Monday, February 18

Shotgun Singer

Kris Delmhorst is my favorite local musician by a long shot.  I first met her in 1999 when I was a waiter at Bella Luna restaurant and she would play a weekly gig in the corner alcove.  I still remember moving the table and chairs out of the way and her playing songs from her first album - a cassette tape, if you can believe it.  It was the best demo tape I'd ever heard and I've been a major fan ever since.  She's a poet par excellence.  Her long awaited new album, Shotgun Singer, is about to drop.  And it's gonna be nice.  Ania, Elizabeth, Amanda, Andy and I went to her last boston show on valentines day, which was f@*#ing great.  Here's a clip of her from that show opening with a cover of Tina Turner's What's Love Got To Do With It (definitely wade through the first minute of crappy sound and visual, it gets better):

This next song is called Blue Adeline, from the new album (I was better with the handycam at this point.)


If you haven't seen it yet, the film adaptation of the Persepolis Graphic novels (by Marjane Satrapi) is excellent - Amanda and I really loved it. It's a memoir of Satrapi's life in pre and post-revolutionary Iran and her families experiences under the Shah and Ayatollah. Remember, it's not to be taken literally as the only interpretation of 20th century Iran and the '79 revolution, but it is certainly valuable as one woman's story. Though it is a great victory for the world when a Muslim woman makes a film that is so well received in the west, it is nonetheless an example of the new orientalist narrative, where 'westernized easterners' replace western explorers as the conveyers of all things exotic and intriguing. This is particularly evident in her portrayal of religious Iranians in the film - they are generally shown as barbaric, vulgar and violent. But generally, her treatment of history and politics is nuanced and explores many sides of each issue.

Now, in local news...

 In case you haven't had the opportunity to see this, here is a 'wood catalogue' that sits in the basement of our building.

It was made by Ralph F. Perry out of wood from our trees, and serves as a research tool for those interested in identifying wood based on its grain and color. It's really a thing of beauty. Here's his picture.

Bruce and Wes have been insulating the windows in our storage space for the last few weeks. It looks pretty great:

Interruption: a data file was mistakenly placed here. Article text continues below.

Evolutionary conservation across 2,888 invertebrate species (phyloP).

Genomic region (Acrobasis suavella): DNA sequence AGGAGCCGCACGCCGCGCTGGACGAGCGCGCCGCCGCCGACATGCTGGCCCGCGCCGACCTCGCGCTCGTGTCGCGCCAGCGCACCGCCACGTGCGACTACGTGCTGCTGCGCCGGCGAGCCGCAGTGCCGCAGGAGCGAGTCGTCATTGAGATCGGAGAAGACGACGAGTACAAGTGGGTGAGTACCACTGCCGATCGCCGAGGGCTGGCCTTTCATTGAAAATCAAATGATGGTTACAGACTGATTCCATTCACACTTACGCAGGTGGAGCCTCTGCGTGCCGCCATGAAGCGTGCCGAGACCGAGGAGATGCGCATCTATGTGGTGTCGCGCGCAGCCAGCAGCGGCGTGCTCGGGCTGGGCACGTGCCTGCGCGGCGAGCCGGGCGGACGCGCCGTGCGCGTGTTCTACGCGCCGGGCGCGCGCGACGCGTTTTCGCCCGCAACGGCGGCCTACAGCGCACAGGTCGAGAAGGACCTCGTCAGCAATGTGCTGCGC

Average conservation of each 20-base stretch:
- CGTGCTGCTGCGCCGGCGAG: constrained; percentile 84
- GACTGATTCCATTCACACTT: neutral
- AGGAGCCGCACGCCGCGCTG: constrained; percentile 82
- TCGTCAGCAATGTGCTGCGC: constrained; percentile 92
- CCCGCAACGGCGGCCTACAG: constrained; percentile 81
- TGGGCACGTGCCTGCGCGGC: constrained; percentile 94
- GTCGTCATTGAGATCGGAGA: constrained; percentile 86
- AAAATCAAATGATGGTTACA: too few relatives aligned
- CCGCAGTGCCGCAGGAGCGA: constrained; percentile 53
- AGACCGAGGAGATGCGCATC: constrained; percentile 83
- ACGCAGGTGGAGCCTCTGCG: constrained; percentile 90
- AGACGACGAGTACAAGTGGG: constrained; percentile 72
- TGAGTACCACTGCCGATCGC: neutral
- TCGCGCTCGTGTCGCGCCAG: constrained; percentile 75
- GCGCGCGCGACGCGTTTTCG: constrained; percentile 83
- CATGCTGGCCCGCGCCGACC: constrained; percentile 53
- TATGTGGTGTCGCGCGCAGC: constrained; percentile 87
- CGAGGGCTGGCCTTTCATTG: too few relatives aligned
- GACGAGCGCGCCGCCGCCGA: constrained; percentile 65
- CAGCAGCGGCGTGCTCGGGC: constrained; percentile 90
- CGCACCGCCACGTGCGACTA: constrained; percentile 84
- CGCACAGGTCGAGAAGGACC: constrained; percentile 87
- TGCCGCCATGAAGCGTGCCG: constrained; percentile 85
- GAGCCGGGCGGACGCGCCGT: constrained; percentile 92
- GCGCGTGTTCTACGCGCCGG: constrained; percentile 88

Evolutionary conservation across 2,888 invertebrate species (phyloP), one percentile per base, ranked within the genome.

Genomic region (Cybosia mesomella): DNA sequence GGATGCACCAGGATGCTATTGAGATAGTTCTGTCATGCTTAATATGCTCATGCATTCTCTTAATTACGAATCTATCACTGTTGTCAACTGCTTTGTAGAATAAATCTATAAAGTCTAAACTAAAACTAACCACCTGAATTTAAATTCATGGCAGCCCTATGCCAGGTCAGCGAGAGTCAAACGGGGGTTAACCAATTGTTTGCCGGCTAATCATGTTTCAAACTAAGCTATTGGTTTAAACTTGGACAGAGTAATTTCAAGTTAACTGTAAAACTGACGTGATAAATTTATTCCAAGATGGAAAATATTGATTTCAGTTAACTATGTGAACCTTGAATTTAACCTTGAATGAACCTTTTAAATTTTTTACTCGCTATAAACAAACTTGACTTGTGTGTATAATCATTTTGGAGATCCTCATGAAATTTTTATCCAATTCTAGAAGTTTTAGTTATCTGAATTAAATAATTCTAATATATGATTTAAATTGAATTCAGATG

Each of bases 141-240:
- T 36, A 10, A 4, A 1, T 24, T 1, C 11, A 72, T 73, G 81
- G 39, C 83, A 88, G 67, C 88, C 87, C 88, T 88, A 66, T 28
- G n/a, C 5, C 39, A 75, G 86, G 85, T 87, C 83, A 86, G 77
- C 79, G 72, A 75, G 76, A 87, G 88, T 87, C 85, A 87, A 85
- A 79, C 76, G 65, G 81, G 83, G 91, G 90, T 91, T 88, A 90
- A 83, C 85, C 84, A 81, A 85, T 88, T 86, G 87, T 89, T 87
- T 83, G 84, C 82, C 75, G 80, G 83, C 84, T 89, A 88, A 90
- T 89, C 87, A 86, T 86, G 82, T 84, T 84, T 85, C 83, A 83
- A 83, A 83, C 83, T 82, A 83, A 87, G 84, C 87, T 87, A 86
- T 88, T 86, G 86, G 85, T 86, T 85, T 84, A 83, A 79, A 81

And Jen (multitalented as she is) wrote a great article on Mojito Cupcakes for her website Finders Eaters, which you should check out.

Here are some trash finds for the week:

Someone tried (unsuccessfully) to set up a tent on state lab slope

Someone tried (apparently successfully) to avoid giving life to their progeny

And I found some children's toys and dolls. Here's a character from Pixar's Flushed Away. I found it on the side of the road, still in the package...

and here's what was inside

I also found Tigger in the trash.

Tigger, you rock. Lastly, some natural and beautiful things. The birds use trash to make their nests:

Leaves frozen under the ice

And buds starting to appear on the trees

"No matter how cold the winter, spring always comes."
- Sandman

Button Pusher

Sometimes I invent things at work. I do this either

1. to make my job easier
2. to make something work better
3. because it's fun or funny

Trashsled 2000 is one such invention. And soon I will post photos of the dog-bag holder I designed and had a welder build last week. For now, I'd like to show you something I like to call...

Button Pusher (Version 1.1)

(It's the metal bolt hanging off the crosswalk button panel)

Here's how it works: you take the pokey thing (a stove bolt, tipped with duct tape and attached with wire) and stick it in the crosswalk button hole to press the button. I and many others found that the button was impossible to press with gloves on, forcing you to take your gloves off and touch cold metal in freezing weather. Button pusher (Version 1.1) fixes this problem.

A closer look

Several people have reported that they enjoy Button Pusher v 1.1 and find it straightforward and easy to use, which makes me happy. I have worried, on occasion, that someone will think it's a bomb and call the police - but fortunately Button Pusher has not run into Homeland Security, the Patriot Act, or Guantanamo Bay yet.

I may be able to fix that particular bug in version 1.2.

Guantanamo Bay

I've been experimenting with some new music production software lately, a program called Reason. I use my Powerbook G4 laptop computer, some hardware I got on Craigslist (an 8 channel audio interface, a 49 key midi keyboard, a microphone and my guitar), Reason and a few other programs to make beats. So far I haven't managed to record a whole song yet, but here is my first loop.

And this is the voicemail that Hanon left me after I sent it to him.

Blackwell Hole

Welcome to the second installment of found photographs from the sleeping hole we found in the Blackwell hills.

(Click here for the first post which tells the whole story, and thanks again to Dan Fokine for lending them to me.)

They appear to chronicle the life of the man who lived in the hole last year. I think this might be him, lying in bed.

This gorgeous portrait is part figure, part abstraction

A family Photo

Another one of our friend

Abstract couple

Boy in a doorway

Mother and child